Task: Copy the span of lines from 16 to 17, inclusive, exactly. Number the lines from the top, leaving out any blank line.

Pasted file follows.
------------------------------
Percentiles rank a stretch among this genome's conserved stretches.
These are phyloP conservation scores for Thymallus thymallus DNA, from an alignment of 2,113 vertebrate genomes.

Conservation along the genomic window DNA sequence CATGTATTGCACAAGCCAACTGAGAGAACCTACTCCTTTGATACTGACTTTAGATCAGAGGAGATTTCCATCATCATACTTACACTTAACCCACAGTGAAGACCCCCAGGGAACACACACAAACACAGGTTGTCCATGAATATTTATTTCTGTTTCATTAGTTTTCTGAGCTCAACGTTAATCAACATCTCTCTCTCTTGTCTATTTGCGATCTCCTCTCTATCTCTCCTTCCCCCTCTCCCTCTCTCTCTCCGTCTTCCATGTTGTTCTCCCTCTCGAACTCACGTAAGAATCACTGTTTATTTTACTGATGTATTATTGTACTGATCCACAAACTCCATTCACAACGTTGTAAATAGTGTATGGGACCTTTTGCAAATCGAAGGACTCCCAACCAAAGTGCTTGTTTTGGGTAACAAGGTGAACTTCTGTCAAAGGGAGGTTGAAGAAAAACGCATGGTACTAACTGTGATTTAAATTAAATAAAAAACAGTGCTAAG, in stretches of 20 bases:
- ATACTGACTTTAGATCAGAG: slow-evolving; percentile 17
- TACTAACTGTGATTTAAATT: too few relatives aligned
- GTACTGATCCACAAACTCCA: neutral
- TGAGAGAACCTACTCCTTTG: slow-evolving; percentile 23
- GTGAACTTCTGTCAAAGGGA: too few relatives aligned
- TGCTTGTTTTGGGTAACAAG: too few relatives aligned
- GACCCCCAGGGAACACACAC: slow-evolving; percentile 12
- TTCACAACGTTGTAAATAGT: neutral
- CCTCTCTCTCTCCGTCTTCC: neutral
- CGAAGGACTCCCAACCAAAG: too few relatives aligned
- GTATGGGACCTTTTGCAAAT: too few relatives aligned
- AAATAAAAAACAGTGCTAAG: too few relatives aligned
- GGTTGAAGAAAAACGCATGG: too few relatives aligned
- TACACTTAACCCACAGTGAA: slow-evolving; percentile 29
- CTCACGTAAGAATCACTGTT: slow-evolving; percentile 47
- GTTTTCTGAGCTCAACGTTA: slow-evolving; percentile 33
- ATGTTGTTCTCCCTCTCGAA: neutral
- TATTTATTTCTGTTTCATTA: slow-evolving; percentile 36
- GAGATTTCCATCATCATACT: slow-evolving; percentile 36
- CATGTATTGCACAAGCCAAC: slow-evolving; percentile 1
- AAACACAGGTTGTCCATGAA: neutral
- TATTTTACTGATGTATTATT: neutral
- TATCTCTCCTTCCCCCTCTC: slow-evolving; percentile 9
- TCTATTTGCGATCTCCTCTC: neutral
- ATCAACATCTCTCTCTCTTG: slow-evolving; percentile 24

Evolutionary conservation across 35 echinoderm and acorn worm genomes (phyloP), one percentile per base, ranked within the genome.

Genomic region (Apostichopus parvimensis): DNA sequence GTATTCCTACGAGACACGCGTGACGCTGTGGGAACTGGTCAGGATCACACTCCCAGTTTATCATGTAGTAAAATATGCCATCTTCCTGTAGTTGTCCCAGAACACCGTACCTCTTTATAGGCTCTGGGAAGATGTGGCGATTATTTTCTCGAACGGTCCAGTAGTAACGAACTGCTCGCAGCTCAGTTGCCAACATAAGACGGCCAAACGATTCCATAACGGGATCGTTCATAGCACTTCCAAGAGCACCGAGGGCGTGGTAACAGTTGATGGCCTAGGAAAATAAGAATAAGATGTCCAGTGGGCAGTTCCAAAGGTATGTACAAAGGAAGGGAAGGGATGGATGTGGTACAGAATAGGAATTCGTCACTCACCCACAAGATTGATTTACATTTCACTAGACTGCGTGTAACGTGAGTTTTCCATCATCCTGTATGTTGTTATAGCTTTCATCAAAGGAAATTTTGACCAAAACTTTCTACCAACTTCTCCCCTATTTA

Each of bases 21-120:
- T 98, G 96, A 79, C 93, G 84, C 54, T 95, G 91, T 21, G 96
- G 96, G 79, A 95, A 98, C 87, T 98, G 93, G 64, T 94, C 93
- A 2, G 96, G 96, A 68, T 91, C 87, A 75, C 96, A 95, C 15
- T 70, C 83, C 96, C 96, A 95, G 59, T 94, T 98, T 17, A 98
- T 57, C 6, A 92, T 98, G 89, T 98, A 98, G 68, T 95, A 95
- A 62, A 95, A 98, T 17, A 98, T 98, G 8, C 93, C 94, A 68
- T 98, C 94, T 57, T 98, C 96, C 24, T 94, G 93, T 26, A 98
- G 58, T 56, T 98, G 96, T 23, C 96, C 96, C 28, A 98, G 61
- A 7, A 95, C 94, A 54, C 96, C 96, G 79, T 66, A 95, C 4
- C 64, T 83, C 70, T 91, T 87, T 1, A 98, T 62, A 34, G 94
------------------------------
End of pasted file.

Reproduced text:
- GGTTGAAGAAAAACGCATGG: too few relatives aligned
- TACACTTAACCCACAGTGAA: slow-evolving; percentile 29